Object-Oriented Programming Best Practices with Kotlin

Learn how to write better code following Object Oriented Programming Best Practices with Kotlin and SOLID principles by developing a Terminal Android app. By Ivan Kušt.

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Inheritance and Polymorphism

It’s time to add the ability to input commands. You’ll do this with the help of another OOP principle — inheritance. MainActivity is set up to show a list of TerminalItem objects. How can you show a different item if a list is set up to show an object of a certain class? The answer lies in inheritance and polymorphism.

Inheritance enables you to create a new class with all the properties and functions “inherited” from another class, also known as deriving a class from another. The class you’re deriving from is also called a superclass.

Note: For more specific information on inheritance in Kotlin, check the official documentation.

One more important thing in inheritance is that you can provide a different implementation of a public function “inherited” from a superclass. This leads us to the next concept.

Polymorphism is related to inheritance and enables you to treat all derived classes as a superclass. For example, you can pass a derived class to TerminalView, and it’ll happily show it thinking it’s a TerminalItem. Why would you do that? Because you could provide your own implementation of View() function that returns a composable to show on screen. This implementation will be an input field for entering commands for the derived class.

So, create a new class named TerminalCommandPrompt extending TerminalItem in processor/model package and replace its contents with the following:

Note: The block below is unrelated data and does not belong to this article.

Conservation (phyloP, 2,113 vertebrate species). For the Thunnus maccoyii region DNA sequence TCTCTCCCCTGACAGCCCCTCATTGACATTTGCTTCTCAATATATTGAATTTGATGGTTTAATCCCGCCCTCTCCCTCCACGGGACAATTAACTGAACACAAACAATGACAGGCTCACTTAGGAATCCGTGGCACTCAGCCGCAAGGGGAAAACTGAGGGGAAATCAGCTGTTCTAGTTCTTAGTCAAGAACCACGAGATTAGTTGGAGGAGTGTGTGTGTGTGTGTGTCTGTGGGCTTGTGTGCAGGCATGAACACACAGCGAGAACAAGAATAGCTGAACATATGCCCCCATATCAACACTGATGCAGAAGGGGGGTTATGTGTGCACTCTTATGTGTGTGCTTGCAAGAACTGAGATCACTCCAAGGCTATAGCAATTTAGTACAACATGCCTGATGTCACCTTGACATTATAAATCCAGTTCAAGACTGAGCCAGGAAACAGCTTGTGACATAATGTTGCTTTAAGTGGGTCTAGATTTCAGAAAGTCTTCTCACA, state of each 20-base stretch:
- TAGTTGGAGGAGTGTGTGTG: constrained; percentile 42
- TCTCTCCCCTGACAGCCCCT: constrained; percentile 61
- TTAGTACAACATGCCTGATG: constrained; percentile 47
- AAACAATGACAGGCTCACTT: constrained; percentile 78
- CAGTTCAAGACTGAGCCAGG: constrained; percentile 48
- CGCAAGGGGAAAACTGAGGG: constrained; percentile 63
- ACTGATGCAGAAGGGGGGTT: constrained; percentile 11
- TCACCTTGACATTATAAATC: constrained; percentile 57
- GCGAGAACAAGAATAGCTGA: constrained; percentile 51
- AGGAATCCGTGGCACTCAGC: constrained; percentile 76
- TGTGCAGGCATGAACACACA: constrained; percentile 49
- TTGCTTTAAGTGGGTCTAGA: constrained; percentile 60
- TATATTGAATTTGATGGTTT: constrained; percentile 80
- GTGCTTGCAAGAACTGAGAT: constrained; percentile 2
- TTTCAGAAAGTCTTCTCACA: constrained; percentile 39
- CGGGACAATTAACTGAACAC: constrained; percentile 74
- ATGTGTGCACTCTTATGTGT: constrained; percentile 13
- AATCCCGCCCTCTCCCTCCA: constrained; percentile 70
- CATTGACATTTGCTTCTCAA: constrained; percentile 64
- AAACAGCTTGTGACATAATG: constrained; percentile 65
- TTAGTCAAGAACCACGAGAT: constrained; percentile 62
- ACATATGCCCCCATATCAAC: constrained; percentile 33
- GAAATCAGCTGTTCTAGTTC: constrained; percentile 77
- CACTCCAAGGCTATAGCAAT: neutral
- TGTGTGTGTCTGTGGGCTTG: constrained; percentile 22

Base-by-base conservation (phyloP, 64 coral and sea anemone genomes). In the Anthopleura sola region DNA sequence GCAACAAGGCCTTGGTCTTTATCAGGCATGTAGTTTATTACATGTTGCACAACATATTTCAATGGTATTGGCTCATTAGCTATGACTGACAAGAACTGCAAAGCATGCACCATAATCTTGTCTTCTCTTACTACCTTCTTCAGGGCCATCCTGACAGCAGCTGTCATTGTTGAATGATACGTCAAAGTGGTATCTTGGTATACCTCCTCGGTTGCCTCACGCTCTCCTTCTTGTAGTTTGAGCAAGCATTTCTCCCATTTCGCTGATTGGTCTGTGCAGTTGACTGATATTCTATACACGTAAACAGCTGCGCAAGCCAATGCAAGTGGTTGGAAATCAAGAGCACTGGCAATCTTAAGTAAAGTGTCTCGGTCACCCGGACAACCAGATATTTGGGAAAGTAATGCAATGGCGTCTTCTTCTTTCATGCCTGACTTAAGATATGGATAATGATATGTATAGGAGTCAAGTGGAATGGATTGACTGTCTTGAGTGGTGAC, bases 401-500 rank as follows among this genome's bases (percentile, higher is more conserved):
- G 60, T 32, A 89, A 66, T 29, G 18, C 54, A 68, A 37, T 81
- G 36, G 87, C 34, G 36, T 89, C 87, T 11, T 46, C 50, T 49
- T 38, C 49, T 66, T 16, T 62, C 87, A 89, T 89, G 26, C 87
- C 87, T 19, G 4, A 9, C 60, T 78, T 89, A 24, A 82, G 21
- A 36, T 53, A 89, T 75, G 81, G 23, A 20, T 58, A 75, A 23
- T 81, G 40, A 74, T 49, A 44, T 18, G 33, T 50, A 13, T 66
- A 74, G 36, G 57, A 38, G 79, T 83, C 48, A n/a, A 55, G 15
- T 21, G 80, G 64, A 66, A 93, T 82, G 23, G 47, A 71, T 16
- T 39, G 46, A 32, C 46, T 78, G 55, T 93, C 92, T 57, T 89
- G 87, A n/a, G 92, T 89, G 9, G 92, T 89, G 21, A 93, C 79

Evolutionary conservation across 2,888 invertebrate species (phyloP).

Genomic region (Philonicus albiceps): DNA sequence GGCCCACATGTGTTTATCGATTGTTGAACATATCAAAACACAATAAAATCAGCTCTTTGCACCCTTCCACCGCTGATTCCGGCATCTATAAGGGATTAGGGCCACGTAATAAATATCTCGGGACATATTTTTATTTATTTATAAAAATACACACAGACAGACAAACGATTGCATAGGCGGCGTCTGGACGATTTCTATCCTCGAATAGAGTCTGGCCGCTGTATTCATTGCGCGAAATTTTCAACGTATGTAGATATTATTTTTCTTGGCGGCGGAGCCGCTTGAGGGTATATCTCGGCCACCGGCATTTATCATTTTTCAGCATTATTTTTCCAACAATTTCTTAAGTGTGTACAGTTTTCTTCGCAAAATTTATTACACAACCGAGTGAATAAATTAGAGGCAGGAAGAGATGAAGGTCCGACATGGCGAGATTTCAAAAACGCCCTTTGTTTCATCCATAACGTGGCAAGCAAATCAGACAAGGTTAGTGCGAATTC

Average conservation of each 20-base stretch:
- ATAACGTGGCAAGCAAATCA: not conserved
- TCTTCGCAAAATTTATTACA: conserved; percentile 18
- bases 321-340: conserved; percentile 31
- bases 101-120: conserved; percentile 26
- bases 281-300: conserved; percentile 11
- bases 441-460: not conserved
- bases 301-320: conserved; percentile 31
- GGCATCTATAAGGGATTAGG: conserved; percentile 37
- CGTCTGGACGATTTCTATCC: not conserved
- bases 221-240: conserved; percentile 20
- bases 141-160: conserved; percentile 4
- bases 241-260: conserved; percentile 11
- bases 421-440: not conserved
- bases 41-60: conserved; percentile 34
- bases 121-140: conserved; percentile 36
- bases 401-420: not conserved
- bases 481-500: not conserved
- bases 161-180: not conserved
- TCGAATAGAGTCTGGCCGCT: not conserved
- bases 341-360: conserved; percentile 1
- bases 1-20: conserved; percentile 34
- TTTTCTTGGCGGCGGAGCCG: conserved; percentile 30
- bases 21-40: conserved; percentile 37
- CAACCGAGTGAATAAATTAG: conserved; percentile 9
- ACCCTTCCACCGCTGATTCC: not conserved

package com.kodeco.android.kodecoshell.processor.model

import androidx.compose.material3.ExperimentalMaterial3Api
import androidx.compose.runtime.Composable
import com.kodeco.android.kodecoshell.processor.CommandInputWriter
import com.kodeco.android.kodecoshell.processor.TerminalCommandProcessor
import com.kodeco.android.kodecoshell.processor.ui.CommandInputField

class TerminalCommandPrompt(
    private val commandProcessor: TerminalCommandProcessor
) : TerminalItem() {


It takes one constructor parameter, a TerminalCommandProcessor object, which it’ll use to pass the commands to.

Android Studio will show an error. If you hover over it, you’ll see: This type is final, so it cannot be inherited from.

This is because, by default, all classes in Kotlin are final, meaning a class can’t inherit from them.
Add the open keyword to fix this.

Open TerminalItem and add the open keyword before class, so your class looks like this:

open class TerminalItem(private val text: String = "") {

  open fun textToShow(): String = text

  open fun View() {
        text = textToShow(),
        fontSize = TextUnit(16f, TextUnitType.Sp),
        fontFamily = FontFamily.Monospace,

Now, back to TerminalCommandPrompt class.

It’s time to provide its View() implementation. Add the following function override to the new class:

// 1
override fun View() {
      // 2
      inputWriter = object : CommandInputWriter {
        // 3
        override fun sendInput(input: String) {

Let’s go over this step by step:

  1. Returns a CommandInputField composable. This takes the input line by line and passes it to the CommandInputWriter.
  2. An important concept to note here is that you’re passing an anonymous object that implements CommandInputWriter.
  3. Implementation of sendInput from anonymous CommandInputWriter passed to CommandInputField passes the input to TerminalCommandProcessor object from class constructor.
Note: Anonymous objects are out of the scope of this tutorial, but you can check more about them in the official documentation.

There’s one final thing to do, open MainActivity and add the following import:

import com.kodeco.android.kodecoshell.processor.model.TerminalCommandPrompt

Now, replace the TerminalView instantiation with:

TerminalView(commandProcessor, TerminalCommandPrompt(commandProcessor))

This sets the item used for entering commands on TerminalView to TerminalCommandPrompt.

Build and run the app. Yay, you can now enter commands! For example, pwd.